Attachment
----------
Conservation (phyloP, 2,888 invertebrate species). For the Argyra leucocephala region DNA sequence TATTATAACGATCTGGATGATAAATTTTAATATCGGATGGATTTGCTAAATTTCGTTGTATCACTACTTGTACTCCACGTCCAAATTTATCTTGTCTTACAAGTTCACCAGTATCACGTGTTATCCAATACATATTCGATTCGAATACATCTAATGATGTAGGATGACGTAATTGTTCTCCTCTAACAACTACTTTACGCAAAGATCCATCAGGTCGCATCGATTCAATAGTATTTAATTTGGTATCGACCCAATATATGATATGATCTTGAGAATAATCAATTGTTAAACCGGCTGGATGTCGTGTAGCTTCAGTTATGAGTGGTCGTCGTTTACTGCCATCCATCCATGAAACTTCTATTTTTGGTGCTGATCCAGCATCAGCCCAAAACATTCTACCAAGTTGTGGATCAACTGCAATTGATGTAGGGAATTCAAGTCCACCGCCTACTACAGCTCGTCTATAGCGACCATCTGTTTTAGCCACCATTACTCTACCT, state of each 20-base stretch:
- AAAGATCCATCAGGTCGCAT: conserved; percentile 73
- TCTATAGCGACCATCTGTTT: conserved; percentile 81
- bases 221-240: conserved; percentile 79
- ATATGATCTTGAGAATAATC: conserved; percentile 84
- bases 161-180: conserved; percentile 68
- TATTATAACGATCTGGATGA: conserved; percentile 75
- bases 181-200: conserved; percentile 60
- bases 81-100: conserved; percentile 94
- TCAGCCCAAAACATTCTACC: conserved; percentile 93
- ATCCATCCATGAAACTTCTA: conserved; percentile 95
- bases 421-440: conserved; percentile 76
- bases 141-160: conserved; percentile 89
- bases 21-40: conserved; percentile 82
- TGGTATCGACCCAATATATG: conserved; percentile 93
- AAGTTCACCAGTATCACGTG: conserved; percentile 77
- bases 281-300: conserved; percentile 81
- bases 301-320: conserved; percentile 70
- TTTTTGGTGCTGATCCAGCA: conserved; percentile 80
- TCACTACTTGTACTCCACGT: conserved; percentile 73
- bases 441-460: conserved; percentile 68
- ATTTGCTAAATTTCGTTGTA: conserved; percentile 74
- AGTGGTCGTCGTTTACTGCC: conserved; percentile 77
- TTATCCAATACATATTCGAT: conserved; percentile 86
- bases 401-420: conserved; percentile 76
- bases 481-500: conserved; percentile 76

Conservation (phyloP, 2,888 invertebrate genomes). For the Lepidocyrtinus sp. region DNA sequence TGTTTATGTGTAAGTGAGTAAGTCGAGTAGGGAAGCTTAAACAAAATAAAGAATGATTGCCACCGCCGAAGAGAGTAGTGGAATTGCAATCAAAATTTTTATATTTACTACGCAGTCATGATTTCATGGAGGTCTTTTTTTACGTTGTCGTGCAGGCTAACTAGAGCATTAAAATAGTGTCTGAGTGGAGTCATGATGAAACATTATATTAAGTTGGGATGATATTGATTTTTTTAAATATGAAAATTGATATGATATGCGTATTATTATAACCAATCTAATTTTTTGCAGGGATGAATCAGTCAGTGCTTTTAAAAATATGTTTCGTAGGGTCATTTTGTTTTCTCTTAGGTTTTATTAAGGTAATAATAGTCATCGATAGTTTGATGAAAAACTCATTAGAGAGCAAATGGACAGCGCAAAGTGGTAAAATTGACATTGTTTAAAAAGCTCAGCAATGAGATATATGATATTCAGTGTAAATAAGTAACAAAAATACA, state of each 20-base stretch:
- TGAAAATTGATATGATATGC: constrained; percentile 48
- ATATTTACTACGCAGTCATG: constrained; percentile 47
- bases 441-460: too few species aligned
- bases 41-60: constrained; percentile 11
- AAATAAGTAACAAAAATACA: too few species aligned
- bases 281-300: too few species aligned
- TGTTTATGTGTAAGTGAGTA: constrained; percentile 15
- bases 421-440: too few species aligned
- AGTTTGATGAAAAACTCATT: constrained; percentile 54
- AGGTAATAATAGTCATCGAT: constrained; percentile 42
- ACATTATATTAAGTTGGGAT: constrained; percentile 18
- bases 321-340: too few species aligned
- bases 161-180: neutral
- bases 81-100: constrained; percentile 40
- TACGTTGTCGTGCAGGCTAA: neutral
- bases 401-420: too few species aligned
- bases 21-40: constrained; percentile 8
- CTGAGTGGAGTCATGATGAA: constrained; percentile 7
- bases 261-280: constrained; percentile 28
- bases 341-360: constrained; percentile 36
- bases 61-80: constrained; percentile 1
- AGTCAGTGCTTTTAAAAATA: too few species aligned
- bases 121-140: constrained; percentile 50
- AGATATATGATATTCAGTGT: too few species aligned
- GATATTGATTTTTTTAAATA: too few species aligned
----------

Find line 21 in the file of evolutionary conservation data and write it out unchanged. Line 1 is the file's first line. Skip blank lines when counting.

- bases 441-460: conserved; percentile 68